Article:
As the Colorado State Legislative session came to a close this year, two bills to protect and assist mobile home park residents made their way to the finish line.

Co-sponsored by State Rep. Andrew Boesencker, D-Fort Collins, SB22-160  establishes the Mobile Home Park Resident Empowerment Loan Program. It creates a $35 million revolving loan and grant program to provide financing to mobile homeowners seeking to organize and purchase their mobile home parks.

That bill is on its way to the desk of Colorado Gov. Jared Polis.

But when HB22-1287 passed earlier this year, mobile home park residents thought they garnered an important win.

The bill, also co-sponsored by Boesencker, would protect park residents from unchecked lot rent increases, some as high as 50%. In addition, it also gave them more time to organize and purchase their community in the event a park owner opts to sell.

But last-minute horse-trading at the State Capitol gutted the bill of its core element for the more than 100,000 Coloradoans who live in manufactured housing — the stabilization of lot rent.

Together Colorado is a nonpartisan, multi-racial, multi-faith community organization that works to place human dignity at Colorado’s center of public life and has helped advocate and lobby for increased protection for mobile home park residents

“We were greatly disappointed when the governor forced us to take lot rent stabilization out of the bill,” said Together Colorado Deputy Director Meghan Carrier. “The legislators — the champions — did the best they could to keep it, they had gotten the votes all set up, so it was ready to pass as it was.”

But even without the rent stabilization piece in the bill, Carrier said the legislation still has value, so compromises had to be made.

“We knew if we couldn’t get the bill over the line, there would be a lot of important protections lost,” Carrier said. “The number one thing for most residents was the lot rent stabilization. However, it’s still a very strong bill—and what this means for us is we’re not done.”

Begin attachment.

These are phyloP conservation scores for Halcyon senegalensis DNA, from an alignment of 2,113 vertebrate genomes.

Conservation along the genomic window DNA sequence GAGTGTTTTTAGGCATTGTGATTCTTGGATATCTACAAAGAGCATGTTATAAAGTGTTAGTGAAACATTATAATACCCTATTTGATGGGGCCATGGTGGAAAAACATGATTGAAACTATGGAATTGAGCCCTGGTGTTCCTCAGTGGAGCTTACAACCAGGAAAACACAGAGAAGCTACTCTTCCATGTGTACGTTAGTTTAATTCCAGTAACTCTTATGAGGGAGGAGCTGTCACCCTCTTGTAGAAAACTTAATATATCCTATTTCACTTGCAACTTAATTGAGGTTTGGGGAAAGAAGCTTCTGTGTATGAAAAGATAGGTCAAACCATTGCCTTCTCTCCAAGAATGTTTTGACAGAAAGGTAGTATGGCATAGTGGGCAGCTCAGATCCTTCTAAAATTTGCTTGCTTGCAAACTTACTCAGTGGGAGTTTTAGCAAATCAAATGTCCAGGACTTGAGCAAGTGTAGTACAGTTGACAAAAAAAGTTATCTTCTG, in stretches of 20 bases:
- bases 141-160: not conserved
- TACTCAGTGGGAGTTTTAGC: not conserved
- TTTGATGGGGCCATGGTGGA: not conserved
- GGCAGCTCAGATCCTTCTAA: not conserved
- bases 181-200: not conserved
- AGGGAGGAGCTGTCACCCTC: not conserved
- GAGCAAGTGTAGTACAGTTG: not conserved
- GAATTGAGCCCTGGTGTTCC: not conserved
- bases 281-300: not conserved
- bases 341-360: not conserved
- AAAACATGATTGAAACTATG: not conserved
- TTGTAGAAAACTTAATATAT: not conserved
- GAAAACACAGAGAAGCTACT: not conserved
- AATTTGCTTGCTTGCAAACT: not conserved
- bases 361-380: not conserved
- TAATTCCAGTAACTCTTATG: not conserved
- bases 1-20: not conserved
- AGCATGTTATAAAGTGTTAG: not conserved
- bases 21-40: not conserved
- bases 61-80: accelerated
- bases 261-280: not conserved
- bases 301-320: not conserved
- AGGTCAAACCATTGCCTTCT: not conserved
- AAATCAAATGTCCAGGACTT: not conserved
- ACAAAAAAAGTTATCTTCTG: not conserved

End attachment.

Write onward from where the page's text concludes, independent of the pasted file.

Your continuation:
Golden Hills Mobile Home Park resident Heather Malone, who saw her own lot rent increase from $550 per month to $795, has mixed feelings.

“It was discouraging to see it gutted,” said Malone, who serves as vice president of her mobile home park co-op and testified on both pieces of legislation. “Because there’s still a lot of important protections in that bill, it just kinda feels like an empty win.”

Other elements trimmed from the bill include reducing the time residents would have to organize and make an offer to purchase their park, from 180 days to 120.

“The bill, after it passed out of the Senate Committee, had to go to appropriations,” Carrier explained. “There were legislators who wanted a compromise. It was tough to see it go down, but it’s still more than 90 days, which is what the residents currently have.

Carrier said the group also hoped the bill would go into effect immediately after being signed by Governor Polis, but they will have to wait until Oct. 1.

“So it was too much to completely walk away from, considering we weren’t starting with very many protections,” she said. “So that’s why we decided to stick around and made a commitment to our residents that we’re not done fighting.”

As for SB 22-160, Carrier said the bill creates a $35 million revolving loan program to help mobile home park residents with financial and technical assistance should they wish to purchase their community.

“And what’s great is it’s a revolving loan — hopefully in perpetuity — and not just a one-time grant program that will go away in a year,” she said.

“I’m really excited,” Malone said of the new revolving loan program. “Because to come at anything in this real estate market takes strong financial backing.”

Along with Golden Hills Mobile Home Park Co-op President Joyce Tanner, Malone helped organize and lead their community through three attempts to purchase their mobile home park.

She said that powerful financial backing is critical to compete with a growing number of cash offers.

“It makes a huge difference in a lot of cases,” Malone said. “Financial backing is one of the most important items, and having it all come from one place creates a better position for success. When you have to have one part of your financing coming from a grant, another coming from DOLA, and another from ROC (Resident Owned Communities USA), it’s kind of a messy package. When it all comes in a lump sum, it makes it a much stronger offer.”

For Carrier, and many mobile home park residents, there is gratitude for the legislation that has passed, but it is clear their work is not done.

“I don’t want to paint it as a complete loss because there are still some protections for residents moving forward,” Malone concluded. “But while it is discouraging, we’re getting on the right people’s radar, and we’ve got more protections than we’ve ever had before.

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